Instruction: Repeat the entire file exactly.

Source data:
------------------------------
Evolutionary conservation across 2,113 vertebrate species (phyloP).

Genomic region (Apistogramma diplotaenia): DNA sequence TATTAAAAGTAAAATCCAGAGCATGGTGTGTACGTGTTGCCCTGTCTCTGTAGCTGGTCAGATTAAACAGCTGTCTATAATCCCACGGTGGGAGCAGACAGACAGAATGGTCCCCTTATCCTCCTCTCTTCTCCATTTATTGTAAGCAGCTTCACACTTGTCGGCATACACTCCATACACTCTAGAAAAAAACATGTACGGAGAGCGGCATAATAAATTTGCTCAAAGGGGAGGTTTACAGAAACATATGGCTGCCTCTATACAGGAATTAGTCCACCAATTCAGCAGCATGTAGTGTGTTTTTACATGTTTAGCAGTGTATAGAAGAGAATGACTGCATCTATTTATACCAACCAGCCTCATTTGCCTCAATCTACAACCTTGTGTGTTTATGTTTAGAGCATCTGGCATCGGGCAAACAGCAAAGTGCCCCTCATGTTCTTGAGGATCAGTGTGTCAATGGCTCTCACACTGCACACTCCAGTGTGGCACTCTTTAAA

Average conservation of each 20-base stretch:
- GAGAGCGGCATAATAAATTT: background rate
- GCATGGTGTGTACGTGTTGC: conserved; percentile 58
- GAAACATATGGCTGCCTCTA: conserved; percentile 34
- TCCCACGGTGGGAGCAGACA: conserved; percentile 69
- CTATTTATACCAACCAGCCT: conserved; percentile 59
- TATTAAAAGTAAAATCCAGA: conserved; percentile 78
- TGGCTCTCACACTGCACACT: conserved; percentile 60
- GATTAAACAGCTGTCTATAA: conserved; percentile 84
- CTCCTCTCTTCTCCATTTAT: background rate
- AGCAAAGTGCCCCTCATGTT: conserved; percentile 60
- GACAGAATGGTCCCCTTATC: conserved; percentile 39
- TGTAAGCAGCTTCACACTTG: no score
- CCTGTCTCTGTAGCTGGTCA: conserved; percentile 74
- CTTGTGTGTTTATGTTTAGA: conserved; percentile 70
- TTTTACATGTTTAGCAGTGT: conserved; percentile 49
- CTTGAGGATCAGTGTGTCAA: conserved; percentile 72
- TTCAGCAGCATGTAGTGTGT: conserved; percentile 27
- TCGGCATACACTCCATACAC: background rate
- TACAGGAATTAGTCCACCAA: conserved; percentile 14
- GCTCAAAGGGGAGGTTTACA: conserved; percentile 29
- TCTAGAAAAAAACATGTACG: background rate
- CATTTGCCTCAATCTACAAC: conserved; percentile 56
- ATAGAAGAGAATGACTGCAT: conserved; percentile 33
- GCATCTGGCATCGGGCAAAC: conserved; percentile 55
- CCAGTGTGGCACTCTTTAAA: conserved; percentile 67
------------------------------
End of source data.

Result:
Evolutionary conservation across 2,113 vertebrate species (phyloP).

Genomic region (Apistogramma diplotaenia): DNA sequence TATTAAAAGTAAAATCCAGAGCATGGTGTGTACGTGTTGCCCTGTCTCTGTAGCTGGTCAGATTAAACAGCTGTCTATAATCCCACGGTGGGAGCAGACAGACAGAATGGTCCCCTTATCCTCCTCTCTTCTCCATTTATTGTAAGCAGCTTCACACTTGTCGGCATACACTCCATACACTCTAGAAAAAAACATGTACGGAGAGCGGCATAATAAATTTGCTCAAAGGGGAGGTTTACAGAAACATATGGCTGCCTCTATACAGGAATTAGTCCACCAATTCAGCAGCATGTAGTGTGTTTTTACATGTTTAGCAGTGTATAGAAGAGAATGACTGCATCTATTTATACCAACCAGCCTCATTTGCCTCAATCTACAACCTTGTGTGTTTATGTTTAGAGCATCTGGCATCGGGCAAACAGCAAAGTGCCCCTCATGTTCTTGAGGATCAGTGTGTCAATGGCTCTCACACTGCACACTCCAGTGTGGCACTCTTTAAA

Average conservation of each 20-base stretch:
- GAGAGCGGCATAATAAATTT: background rate
- GCATGGTGTGTACGTGTTGC: conserved; percentile 58
- GAAACATATGGCTGCCTCTA: conserved; percentile 34
- TCCCACGGTGGGAGCAGACA: conserved; percentile 69
- CTATTTATACCAACCAGCCT: conserved; percentile 59
- TATTAAAAGTAAAATCCAGA: conserved; percentile 78
- TGGCTCTCACACTGCACACT: conserved; percentile 60
- GATTAAACAGCTGTCTATAA: conserved; percentile 84
- CTCCTCTCTTCTCCATTTAT: background rate
- AGCAAAGTGCCCCTCATGTT: conserved; percentile 60
- GACAGAATGGTCCCCTTATC: conserved; percentile 39
- TGTAAGCAGCTTCACACTTG: no score
- CCTGTCTCTGTAGCTGGTCA: conserved; percentile 74
- CTTGTGTGTTTATGTTTAGA: conserved; percentile 70
- TTTTACATGTTTAGCAGTGT: conserved; percentile 49
- CTTGAGGATCAGTGTGTCAA: conserved; percentile 72
- TTCAGCAGCATGTAGTGTGT: conserved; percentile 27
- TCGGCATACACTCCATACAC: background rate
- TACAGGAATTAGTCCACCAA: conserved; percentile 14
- GCTCAAAGGGGAGGTTTACA: conserved; percentile 29
- TCTAGAAAAAAACATGTACG: background rate
- CATTTGCCTCAATCTACAAC: conserved; percentile 56
- ATAGAAGAGAATGACTGCAT: conserved; percentile 33
- GCATCTGGCATCGGGCAAAC: conserved; percentile 55
- CCAGTGTGGCACTCTTTAAA: conserved; percentile 67